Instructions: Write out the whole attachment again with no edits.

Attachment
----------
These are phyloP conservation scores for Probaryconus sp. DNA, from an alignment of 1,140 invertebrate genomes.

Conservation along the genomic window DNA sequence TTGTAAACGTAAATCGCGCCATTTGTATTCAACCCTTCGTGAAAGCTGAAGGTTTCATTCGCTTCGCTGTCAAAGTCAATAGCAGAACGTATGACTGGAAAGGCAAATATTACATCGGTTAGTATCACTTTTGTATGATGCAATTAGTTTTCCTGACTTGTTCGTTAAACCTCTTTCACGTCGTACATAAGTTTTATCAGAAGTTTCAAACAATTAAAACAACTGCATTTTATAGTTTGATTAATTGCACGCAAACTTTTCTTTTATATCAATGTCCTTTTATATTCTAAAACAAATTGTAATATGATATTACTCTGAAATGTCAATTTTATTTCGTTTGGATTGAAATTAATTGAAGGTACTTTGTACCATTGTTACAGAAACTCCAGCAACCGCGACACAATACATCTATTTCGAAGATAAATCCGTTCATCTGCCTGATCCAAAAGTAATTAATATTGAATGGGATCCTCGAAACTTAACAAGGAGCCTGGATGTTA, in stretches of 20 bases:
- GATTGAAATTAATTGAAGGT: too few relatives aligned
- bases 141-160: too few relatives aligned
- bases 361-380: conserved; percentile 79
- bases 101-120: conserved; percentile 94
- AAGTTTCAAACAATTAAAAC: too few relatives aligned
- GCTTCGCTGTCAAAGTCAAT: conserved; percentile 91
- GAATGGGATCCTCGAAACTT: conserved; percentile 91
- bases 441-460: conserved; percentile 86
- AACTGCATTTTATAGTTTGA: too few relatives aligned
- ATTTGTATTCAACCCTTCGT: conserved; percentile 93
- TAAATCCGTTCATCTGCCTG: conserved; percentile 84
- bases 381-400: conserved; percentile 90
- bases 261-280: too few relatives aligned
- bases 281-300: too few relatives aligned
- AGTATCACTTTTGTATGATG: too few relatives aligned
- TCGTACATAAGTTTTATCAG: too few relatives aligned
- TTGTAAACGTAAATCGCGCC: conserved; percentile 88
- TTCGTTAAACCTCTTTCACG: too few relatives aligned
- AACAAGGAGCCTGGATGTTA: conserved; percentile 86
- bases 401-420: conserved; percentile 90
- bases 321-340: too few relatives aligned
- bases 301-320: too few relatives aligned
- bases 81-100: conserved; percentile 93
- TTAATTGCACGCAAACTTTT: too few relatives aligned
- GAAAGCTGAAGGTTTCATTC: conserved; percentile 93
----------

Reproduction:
These are phyloP conservation scores for Probaryconus sp. DNA, from an alignment of 1,140 invertebrate genomes.

Conservation along the genomic window DNA sequence TTGTAAACGTAAATCGCGCCATTTGTATTCAACCCTTCGTGAAAGCTGAAGGTTTCATTCGCTTCGCTGTCAAAGTCAATAGCAGAACGTATGACTGGAAAGGCAAATATTACATCGGTTAGTATCACTTTTGTATGATGCAATTAGTTTTCCTGACTTGTTCGTTAAACCTCTTTCACGTCGTACATAAGTTTTATCAGAAGTTTCAAACAATTAAAACAACTGCATTTTATAGTTTGATTAATTGCACGCAAACTTTTCTTTTATATCAATGTCCTTTTATATTCTAAAACAAATTGTAATATGATATTACTCTGAAATGTCAATTTTATTTCGTTTGGATTGAAATTAATTGAAGGTACTTTGTACCATTGTTACAGAAACTCCAGCAACCGCGACACAATACATCTATTTCGAAGATAAATCCGTTCATCTGCCTGATCCAAAAGTAATTAATATTGAATGGGATCCTCGAAACTTAACAAGGAGCCTGGATGTTA, in stretches of 20 bases:
- GATTGAAATTAATTGAAGGT: too few relatives aligned
- bases 141-160: too few relatives aligned
- bases 361-380: conserved; percentile 79
- bases 101-120: conserved; percentile 94
- AAGTTTCAAACAATTAAAAC: too few relatives aligned
- GCTTCGCTGTCAAAGTCAAT: conserved; percentile 91
- GAATGGGATCCTCGAAACTT: conserved; percentile 91
- bases 441-460: conserved; percentile 86
- AACTGCATTTTATAGTTTGA: too few relatives aligned
- ATTTGTATTCAACCCTTCGT: conserved; percentile 93
- TAAATCCGTTCATCTGCCTG: conserved; percentile 84
- bases 381-400: conserved; percentile 90
- bases 261-280: too few relatives aligned
- bases 281-300: too few relatives aligned
- AGTATCACTTTTGTATGATG: too few relatives aligned
- TCGTACATAAGTTTTATCAG: too few relatives aligned
- TTGTAAACGTAAATCGCGCC: conserved; percentile 88
- TTCGTTAAACCTCTTTCACG: too few relatives aligned
- AACAAGGAGCCTGGATGTTA: conserved; percentile 86
- bases 401-420: conserved; percentile 90
- bases 321-340: too few relatives aligned
- bases 301-320: too few relatives aligned
- bases 81-100: conserved; percentile 93
- TTAATTGCACGCAAACTTTT: too few relatives aligned
- GAAAGCTGAAGGTTTCATTC: conserved; percentile 93